We are now starting to settle in to the new super reforms. Some have been complicated, some not so much, some have had a negative impact and some will be positive. One of the great reforms that may positively impact you is the ability to make personal concessional contributions to super after 1 July 2017.

Most of us know about salary sacrificing and some of us may already be doing it. If you are not quite sure what salary sacrificing is please read our blog below:

Salary Sacrificing and your contribution caps

But this does not suit everybody. Personally I don’t always know what my year will be looking like financially at the beginning. What if I sacrifice extra into super but then an emergency arises and that I cannot afford? Once it is in there it is very, very difficult to get out (particularly if you are not over 60).

But I do understand the benefits. Building my super is important and reducing my personal tax along the way is a real added bonus.

From 1 July 2017 we will be able to make a lump sum contribution to super and claim a personal deduction if we wish. How great! Nearing the end of the year you may have been squirrelling a little bit away each week and now have a nice amount that you now know you will not need. Imagine if you could put this into your super and receive a tax deduction?….Well after 1 July 2017 you will be able to.

Let’s have a look at an example

Andy earns $90,000 a year and has been putting aside $75 a week in a separate bank account for savings and emergencies. At the end of the financial year Andy has $3,000 left as he needed to use some to repair his car.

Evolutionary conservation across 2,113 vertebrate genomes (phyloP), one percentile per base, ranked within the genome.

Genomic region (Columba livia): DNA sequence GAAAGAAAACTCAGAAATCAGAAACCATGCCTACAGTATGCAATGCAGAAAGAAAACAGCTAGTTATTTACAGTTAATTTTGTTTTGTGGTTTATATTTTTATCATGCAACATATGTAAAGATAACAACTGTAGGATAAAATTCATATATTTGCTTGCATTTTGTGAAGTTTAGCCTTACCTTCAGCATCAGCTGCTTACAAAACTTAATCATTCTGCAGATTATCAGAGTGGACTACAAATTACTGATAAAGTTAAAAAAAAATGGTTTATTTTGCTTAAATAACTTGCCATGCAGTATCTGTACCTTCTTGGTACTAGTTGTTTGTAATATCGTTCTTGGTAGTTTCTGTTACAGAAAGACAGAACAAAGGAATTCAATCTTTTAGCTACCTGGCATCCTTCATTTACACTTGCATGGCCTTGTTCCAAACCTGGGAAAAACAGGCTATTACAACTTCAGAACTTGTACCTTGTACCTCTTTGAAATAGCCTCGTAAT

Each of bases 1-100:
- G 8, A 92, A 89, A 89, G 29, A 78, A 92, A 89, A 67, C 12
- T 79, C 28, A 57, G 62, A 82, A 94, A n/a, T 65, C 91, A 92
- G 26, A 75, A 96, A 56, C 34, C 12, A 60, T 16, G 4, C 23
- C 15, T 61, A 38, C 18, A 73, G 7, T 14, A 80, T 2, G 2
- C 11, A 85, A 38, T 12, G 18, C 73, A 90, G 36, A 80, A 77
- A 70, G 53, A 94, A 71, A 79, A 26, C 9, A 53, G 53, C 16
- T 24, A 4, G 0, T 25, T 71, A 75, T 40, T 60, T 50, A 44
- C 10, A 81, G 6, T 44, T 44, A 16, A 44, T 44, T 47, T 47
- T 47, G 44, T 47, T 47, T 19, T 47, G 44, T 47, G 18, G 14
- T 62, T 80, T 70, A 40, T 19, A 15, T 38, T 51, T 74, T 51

On June 28th Andy contributes $3,000 to his super fund and completes a Notice of Intent to Claim a Deduction on the ATO website here: Notice of intent to claim

So what does this look like?

No contribution to super   Contribution to Super  
Salary $90,000 Salary $90,000
Tax deduction for contribution to super $0 Tax deduction for contribution to super ($3,000)
Taxable Income $90,000 Taxable Income $87,000
Income Tax payable $22,732 Income Tax payable $21,562
Total contributions to super $8,550 Total contributions to super $11,550
Tax Refund $0 Tax Refund $1,170


Andy lodges his tax return on the 10th July and receives a refund of $1,170. Not only that but he has put an extra $3,000 towards his retirement.

Now that is smart Andy!

Before making any contributions to super please make sure you contact your advisor or accountant to ensure it suits your circumstances.

This information has been prepared without taking into account your objectives, financial situation or needs. Because of this, you should, before acting on this information, consider its appropriateness, having regard to your objectives, financial situation or needs.